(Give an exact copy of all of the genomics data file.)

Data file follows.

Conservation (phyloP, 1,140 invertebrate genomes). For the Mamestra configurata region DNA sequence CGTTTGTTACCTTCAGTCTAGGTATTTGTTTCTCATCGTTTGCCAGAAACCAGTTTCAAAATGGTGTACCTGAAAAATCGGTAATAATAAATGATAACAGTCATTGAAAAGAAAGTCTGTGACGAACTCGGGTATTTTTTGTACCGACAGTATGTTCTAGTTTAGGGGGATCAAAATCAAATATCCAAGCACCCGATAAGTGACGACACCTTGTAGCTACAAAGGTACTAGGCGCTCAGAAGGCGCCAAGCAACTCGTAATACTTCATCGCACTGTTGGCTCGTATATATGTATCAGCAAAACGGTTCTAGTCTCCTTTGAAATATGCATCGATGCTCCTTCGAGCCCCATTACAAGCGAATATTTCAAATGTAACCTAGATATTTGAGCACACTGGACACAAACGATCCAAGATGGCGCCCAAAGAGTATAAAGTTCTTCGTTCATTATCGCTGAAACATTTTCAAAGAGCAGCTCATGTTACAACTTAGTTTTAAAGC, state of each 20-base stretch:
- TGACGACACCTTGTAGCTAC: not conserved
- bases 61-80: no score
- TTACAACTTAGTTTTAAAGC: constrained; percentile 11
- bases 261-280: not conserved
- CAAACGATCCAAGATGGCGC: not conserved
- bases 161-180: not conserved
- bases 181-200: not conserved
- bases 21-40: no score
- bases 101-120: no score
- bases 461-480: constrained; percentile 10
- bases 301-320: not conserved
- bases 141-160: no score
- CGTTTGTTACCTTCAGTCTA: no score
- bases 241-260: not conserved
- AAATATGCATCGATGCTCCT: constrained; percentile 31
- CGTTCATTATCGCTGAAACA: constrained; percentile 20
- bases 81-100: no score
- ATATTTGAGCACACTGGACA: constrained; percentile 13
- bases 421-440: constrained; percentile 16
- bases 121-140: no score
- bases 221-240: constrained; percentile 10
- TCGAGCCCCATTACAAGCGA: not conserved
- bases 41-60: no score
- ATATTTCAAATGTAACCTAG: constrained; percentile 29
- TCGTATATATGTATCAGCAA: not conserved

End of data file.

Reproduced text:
Conservation (phyloP, 1,140 invertebrate genomes). For the Mamestra configurata region DNA sequence CGTTTGTTACCTTCAGTCTAGGTATTTGTTTCTCATCGTTTGCCAGAAACCAGTTTCAAAATGGTGTACCTGAAAAATCGGTAATAATAAATGATAACAGTCATTGAAAAGAAAGTCTGTGACGAACTCGGGTATTTTTTGTACCGACAGTATGTTCTAGTTTAGGGGGATCAAAATCAAATATCCAAGCACCCGATAAGTGACGACACCTTGTAGCTACAAAGGTACTAGGCGCTCAGAAGGCGCCAAGCAACTCGTAATACTTCATCGCACTGTTGGCTCGTATATATGTATCAGCAAAACGGTTCTAGTCTCCTTTGAAATATGCATCGATGCTCCTTCGAGCCCCATTACAAGCGAATATTTCAAATGTAACCTAGATATTTGAGCACACTGGACACAAACGATCCAAGATGGCGCCCAAAGAGTATAAAGTTCTTCGTTCATTATCGCTGAAACATTTTCAAAGAGCAGCTCATGTTACAACTTAGTTTTAAAGC, state of each 20-base stretch:
- TGACGACACCTTGTAGCTAC: not conserved
- bases 61-80: no score
- TTACAACTTAGTTTTAAAGC: constrained; percentile 11
- bases 261-280: not conserved
- CAAACGATCCAAGATGGCGC: not conserved
- bases 161-180: not conserved
- bases 181-200: not conserved
- bases 21-40: no score
- bases 101-120: no score
- bases 461-480: constrained; percentile 10
- bases 301-320: not conserved
- bases 141-160: no score
- CGTTTGTTACCTTCAGTCTA: no score
- bases 241-260: not conserved
- AAATATGCATCGATGCTCCT: constrained; percentile 31
- CGTTCATTATCGCTGAAACA: constrained; percentile 20
- bases 81-100: no score
- ATATTTGAGCACACTGGACA: constrained; percentile 13
- bases 421-440: constrained; percentile 16
- bases 121-140: no score
- bases 221-240: constrained; percentile 10
- TCGAGCCCCATTACAAGCGA: not conserved
- bases 41-60: no score
- ATATTTCAAATGTAACCTAG: constrained; percentile 29
- TCGTATATATGTATCAGCAA: not conserved